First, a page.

The key plank of Cornell’s argument, which is echoed, explicitly or implicitly, throughout Russia hawk analysis, is that Putin is the West’s self-styled bete noire. The Putin of the Russia hawk’s imagination is not only incapable of compromise, but also acts solely out of malice for the West, like some real-life variation on the typical Star Trek villain.
I’ll stop here to acknowledge that this may in fact be the case, but it is beside the point for the sake of this article. Anti-American authoritarians are a dime a dozen, and the Kremlin is opaque enough to support an almost limitless number of interpretations, for those with the time and the inclination.
What is relevant is this perspective argues that not only is the Kremlin dedicated to opposing perceived American foreign policy aims above all else, but that it possesses almost mythical capabilities to do so. If Putin wasn’t capable of manipulating the internal politics of countries like Hungary, Slovakia, Armenia, and Ukraine on a whim, his attitude towards the West wouldn’t matter. In other words, how many seventy-one page deconstructions of North Korean propaganda have you read lately?
This analysis views Russia-adjacent events through a reductive filter where the slightest evidence pointing to Russian interference outweighs any amount of evidence to the contrary. Growing far-right movements in Europe become not the result of numerous, complicated domestic and international trends, but of Russian hybrid warfare. Deaths on the Armenian and Azeri line of contact aren’t the logical consequence of decades of toxic domestic fear-mongering and unchecked nationalism, but of Russian instigation. Donald Trump isn’t the inevitable fat, orange baby of decades of Republican dogwhistling, but the result of Russian interference in American elections.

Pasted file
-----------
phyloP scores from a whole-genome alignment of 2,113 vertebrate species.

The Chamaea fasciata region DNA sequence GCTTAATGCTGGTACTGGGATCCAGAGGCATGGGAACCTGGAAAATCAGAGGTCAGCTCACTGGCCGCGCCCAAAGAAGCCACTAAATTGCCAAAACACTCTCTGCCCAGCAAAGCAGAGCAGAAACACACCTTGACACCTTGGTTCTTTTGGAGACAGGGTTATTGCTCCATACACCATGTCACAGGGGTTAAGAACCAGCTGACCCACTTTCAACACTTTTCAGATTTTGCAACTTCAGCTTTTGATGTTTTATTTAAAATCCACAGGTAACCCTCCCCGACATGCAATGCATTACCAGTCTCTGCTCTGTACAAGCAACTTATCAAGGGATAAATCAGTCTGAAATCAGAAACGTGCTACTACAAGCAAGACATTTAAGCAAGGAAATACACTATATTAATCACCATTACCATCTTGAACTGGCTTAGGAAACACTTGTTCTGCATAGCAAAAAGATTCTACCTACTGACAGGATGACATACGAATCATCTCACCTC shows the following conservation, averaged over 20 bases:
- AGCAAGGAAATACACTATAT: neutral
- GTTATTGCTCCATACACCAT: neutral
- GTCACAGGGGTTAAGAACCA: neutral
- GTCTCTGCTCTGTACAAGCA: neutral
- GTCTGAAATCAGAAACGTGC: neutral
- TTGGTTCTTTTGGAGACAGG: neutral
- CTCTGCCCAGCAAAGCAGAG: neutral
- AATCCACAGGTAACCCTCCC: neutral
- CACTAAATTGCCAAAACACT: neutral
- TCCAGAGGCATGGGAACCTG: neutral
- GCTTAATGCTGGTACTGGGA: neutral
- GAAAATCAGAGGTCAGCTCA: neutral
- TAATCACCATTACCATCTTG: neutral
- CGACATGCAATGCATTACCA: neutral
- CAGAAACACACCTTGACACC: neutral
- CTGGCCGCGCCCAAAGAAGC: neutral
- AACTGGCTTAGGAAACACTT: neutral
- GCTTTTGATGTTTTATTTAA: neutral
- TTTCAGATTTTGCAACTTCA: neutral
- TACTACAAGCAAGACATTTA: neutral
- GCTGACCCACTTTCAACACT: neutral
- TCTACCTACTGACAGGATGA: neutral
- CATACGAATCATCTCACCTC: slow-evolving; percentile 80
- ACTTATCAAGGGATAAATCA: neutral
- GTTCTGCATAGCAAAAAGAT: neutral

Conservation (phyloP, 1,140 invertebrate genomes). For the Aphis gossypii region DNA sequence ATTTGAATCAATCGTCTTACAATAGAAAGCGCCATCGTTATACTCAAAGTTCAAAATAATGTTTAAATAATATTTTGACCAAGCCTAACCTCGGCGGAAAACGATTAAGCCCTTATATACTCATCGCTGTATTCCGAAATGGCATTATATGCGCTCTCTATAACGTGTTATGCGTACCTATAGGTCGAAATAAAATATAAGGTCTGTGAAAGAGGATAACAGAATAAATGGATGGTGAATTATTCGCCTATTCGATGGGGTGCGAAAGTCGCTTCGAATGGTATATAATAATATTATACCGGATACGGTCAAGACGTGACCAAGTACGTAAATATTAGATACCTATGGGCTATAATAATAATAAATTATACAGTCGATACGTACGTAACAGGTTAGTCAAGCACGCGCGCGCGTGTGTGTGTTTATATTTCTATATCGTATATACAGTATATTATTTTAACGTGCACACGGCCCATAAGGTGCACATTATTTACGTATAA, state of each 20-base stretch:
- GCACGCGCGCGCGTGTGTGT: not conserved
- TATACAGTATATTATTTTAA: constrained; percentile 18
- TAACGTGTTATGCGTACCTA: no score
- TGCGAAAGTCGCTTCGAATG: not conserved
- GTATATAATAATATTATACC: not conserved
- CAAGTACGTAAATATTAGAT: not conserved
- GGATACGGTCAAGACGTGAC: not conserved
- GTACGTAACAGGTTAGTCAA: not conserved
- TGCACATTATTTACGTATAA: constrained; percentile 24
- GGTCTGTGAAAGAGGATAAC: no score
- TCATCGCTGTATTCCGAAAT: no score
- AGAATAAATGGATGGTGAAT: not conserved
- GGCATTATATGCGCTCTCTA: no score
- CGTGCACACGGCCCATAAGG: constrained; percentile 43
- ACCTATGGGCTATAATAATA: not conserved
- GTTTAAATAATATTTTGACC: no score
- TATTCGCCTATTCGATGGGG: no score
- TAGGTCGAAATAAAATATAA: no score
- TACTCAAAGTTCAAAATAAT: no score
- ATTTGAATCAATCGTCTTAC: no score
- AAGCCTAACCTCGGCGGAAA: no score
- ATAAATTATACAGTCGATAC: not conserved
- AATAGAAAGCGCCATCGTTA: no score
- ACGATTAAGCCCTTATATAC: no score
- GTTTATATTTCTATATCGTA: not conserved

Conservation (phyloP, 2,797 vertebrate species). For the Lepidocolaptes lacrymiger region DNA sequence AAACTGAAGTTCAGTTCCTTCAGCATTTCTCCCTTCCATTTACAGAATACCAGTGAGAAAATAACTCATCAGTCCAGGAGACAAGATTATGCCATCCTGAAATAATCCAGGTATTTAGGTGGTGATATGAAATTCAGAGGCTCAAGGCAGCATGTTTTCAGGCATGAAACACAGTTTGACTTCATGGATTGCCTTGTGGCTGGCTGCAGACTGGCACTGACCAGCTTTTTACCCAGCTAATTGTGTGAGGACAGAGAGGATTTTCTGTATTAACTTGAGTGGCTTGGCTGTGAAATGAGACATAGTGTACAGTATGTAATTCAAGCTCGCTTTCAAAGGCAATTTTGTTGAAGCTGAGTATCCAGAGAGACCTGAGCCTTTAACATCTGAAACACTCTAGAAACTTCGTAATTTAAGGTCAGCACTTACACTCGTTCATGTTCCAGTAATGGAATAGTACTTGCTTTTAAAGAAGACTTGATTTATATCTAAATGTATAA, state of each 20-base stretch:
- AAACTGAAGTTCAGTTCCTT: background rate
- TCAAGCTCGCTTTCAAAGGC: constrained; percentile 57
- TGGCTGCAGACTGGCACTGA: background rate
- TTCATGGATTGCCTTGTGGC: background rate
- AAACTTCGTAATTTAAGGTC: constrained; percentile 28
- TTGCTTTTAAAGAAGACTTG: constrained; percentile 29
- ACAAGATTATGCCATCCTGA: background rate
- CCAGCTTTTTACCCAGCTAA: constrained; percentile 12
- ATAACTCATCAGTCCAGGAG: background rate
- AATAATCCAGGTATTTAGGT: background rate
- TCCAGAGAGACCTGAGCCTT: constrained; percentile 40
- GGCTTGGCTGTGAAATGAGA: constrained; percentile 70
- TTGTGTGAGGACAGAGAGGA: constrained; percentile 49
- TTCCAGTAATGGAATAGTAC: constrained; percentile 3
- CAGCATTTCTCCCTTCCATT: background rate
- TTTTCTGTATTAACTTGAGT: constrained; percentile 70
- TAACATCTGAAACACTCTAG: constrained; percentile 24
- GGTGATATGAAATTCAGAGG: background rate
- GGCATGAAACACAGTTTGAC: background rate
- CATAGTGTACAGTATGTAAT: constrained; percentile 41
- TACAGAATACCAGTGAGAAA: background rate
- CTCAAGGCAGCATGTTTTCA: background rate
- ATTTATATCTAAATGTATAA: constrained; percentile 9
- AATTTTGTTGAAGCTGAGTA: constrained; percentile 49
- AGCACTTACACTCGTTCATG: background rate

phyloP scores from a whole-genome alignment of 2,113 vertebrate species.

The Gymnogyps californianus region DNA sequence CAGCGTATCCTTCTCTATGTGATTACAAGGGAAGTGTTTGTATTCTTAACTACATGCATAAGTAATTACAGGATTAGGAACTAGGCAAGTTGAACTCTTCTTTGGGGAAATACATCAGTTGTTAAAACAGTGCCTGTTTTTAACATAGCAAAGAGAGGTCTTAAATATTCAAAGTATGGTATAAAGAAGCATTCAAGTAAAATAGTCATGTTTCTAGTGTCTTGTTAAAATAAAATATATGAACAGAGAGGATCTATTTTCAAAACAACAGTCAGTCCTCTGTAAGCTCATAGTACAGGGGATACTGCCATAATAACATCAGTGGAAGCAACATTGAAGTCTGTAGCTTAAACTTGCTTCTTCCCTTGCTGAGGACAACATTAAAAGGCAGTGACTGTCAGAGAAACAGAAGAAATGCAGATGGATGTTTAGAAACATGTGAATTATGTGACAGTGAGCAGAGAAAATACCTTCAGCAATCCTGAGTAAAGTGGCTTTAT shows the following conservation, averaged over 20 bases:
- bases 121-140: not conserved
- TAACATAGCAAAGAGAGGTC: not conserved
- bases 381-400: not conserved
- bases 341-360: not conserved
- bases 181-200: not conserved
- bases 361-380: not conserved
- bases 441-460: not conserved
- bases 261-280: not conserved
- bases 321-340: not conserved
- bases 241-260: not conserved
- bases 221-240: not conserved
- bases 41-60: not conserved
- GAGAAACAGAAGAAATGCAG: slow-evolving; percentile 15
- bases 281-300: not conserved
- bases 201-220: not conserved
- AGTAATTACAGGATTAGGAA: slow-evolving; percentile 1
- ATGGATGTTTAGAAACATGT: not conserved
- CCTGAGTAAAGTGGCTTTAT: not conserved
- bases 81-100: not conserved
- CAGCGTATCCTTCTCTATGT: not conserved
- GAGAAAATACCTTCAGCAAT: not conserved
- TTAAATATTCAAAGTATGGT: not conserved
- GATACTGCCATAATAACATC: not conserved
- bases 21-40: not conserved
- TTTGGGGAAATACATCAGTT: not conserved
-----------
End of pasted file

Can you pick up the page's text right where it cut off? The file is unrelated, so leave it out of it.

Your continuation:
In all likelihood, and much to benefit of the collective sanity of the world at large, the Trump/Putin plot will be a passing sideshow pushed out of the headlines when Trump inevitably tops himself again in the coming weeks, possibly by eating a whole goose on live television, or by immuring Paul Ryan beneath Trump Tower (WE CAN DREAM).
But we’ll still have to deal with discourse that produced the sideshow. We’ll have to address why US and EU agencies still focus valuable resources on combatting Russian propaganda abroad, despite a glaring lack of evidence that it works or that anyone watches it. Those efforts might be put to better use combatting very real and very serious threats to freedom of information in the region, including Ilham Aliyev’s efforts to destroy Azerbaijan’s remaining free press or Law and Justice’s takeover of state broadcasters in Poland.
Applebaum, Cornell, and their ilk are right in their warnings that democracy (at least for our generation) is at risk — an unvarnished fascist has never been closer to the American presidency, for fuck’s sake — but if we look to Moscow as the source of all the ails to world, we’ve lost before we’ve even begun.
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*I was actually so thrown by this claim I went back and skimmed through Thomas de Waal’s Black Garden, the best work on the conflict, to try to figure out what the hell Cornell is talking about, but I came up empty. This would be less distressing if he wasn’t the head of the Caucasus and Central Asia department at America’s premiere international studies school.